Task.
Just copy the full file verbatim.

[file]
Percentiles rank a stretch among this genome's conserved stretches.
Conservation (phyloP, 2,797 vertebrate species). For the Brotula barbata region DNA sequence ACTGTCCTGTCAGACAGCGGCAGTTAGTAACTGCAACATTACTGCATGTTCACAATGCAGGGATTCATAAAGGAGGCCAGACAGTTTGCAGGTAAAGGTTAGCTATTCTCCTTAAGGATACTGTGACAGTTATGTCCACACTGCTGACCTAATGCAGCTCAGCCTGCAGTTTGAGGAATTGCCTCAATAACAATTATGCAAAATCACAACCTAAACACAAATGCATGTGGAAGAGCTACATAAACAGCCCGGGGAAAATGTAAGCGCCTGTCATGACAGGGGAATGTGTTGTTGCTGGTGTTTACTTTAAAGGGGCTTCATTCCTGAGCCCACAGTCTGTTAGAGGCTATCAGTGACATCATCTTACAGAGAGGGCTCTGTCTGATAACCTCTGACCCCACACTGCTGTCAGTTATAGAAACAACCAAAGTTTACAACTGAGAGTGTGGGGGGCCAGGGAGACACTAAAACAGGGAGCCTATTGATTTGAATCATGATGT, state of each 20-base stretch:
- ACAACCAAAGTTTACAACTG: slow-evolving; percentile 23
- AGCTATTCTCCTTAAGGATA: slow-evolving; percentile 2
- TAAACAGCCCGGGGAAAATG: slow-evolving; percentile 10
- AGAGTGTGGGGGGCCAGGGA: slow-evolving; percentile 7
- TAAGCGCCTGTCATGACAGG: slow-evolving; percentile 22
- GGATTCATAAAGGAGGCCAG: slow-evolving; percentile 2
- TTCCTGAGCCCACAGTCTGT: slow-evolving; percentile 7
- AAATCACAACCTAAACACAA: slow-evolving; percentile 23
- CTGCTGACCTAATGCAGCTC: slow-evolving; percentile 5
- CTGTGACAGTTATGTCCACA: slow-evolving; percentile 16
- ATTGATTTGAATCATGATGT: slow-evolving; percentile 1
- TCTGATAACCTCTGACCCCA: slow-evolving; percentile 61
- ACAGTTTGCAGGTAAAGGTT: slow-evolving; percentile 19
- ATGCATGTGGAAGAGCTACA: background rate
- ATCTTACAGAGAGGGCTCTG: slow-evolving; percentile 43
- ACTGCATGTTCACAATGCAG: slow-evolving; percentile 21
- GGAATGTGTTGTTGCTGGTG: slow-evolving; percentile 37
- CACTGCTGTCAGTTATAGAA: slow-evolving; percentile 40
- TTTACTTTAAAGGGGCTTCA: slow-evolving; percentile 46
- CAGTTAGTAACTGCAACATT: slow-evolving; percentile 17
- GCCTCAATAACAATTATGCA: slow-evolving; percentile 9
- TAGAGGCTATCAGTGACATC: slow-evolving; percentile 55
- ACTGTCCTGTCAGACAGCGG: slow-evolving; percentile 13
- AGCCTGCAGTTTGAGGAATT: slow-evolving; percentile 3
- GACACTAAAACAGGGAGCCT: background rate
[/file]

Percentiles rank a stretch among this genome's conserved stretches.
Conservation (phyloP, 2,797 vertebrate species). For the Brotula barbata region DNA sequence ACTGTCCTGTCAGACAGCGGCAGTTAGTAACTGCAACATTACTGCATGTTCACAATGCAGGGATTCATAAAGGAGGCCAGACAGTTTGCAGGTAAAGGTTAGCTATTCTCCTTAAGGATACTGTGACAGTTATGTCCACACTGCTGACCTAATGCAGCTCAGCCTGCAGTTTGAGGAATTGCCTCAATAACAATTATGCAAAATCACAACCTAAACACAAATGCATGTGGAAGAGCTACATAAACAGCCCGGGGAAAATGTAAGCGCCTGTCATGACAGGGGAATGTGTTGTTGCTGGTGTTTACTTTAAAGGGGCTTCATTCCTGAGCCCACAGTCTGTTAGAGGCTATCAGTGACATCATCTTACAGAGAGGGCTCTGTCTGATAACCTCTGACCCCACACTGCTGTCAGTTATAGAAACAACCAAAGTTTACAACTGAGAGTGTGGGGGGCCAGGGAGACACTAAAACAGGGAGCCTATTGATTTGAATCATGATGT, state of each 20-base stretch:
- ACAACCAAAGTTTACAACTG: slow-evolving; percentile 23
- AGCTATTCTCCTTAAGGATA: slow-evolving; percentile 2
- TAAACAGCCCGGGGAAAATG: slow-evolving; percentile 10
- AGAGTGTGGGGGGCCAGGGA: slow-evolving; percentile 7
- TAAGCGCCTGTCATGACAGG: slow-evolving; percentile 22
- GGATTCATAAAGGAGGCCAG: slow-evolving; percentile 2
- TTCCTGAGCCCACAGTCTGT: slow-evolving; percentile 7
- AAATCACAACCTAAACACAA: slow-evolving; percentile 23
- CTGCTGACCTAATGCAGCTC: slow-evolving; percentile 5
- CTGTGACAGTTATGTCCACA: slow-evolving; percentile 16
- ATTGATTTGAATCATGATGT: slow-evolving; percentile 1
- TCTGATAACCTCTGACCCCA: slow-evolving; percentile 61
- ACAGTTTGCAGGTAAAGGTT: slow-evolving; percentile 19
- ATGCATGTGGAAGAGCTACA: background rate
- ATCTTACAGAGAGGGCTCTG: slow-evolving; percentile 43
- ACTGCATGTTCACAATGCAG: slow-evolving; percentile 21
- GGAATGTGTTGTTGCTGGTG: slow-evolving; percentile 37
- CACTGCTGTCAGTTATAGAA: slow-evolving; percentile 40
- TTTACTTTAAAGGGGCTTCA: slow-evolving; percentile 46
- CAGTTAGTAACTGCAACATT: slow-evolving; percentile 17
- GCCTCAATAACAATTATGCA: slow-evolving; percentile 9
- TAGAGGCTATCAGTGACATC: slow-evolving; percentile 55
- ACTGTCCTGTCAGACAGCGG: slow-evolving; percentile 13
- AGCCTGCAGTTTGAGGAATT: slow-evolving; percentile 3
- GACACTAAAACAGGGAGCCT: background rate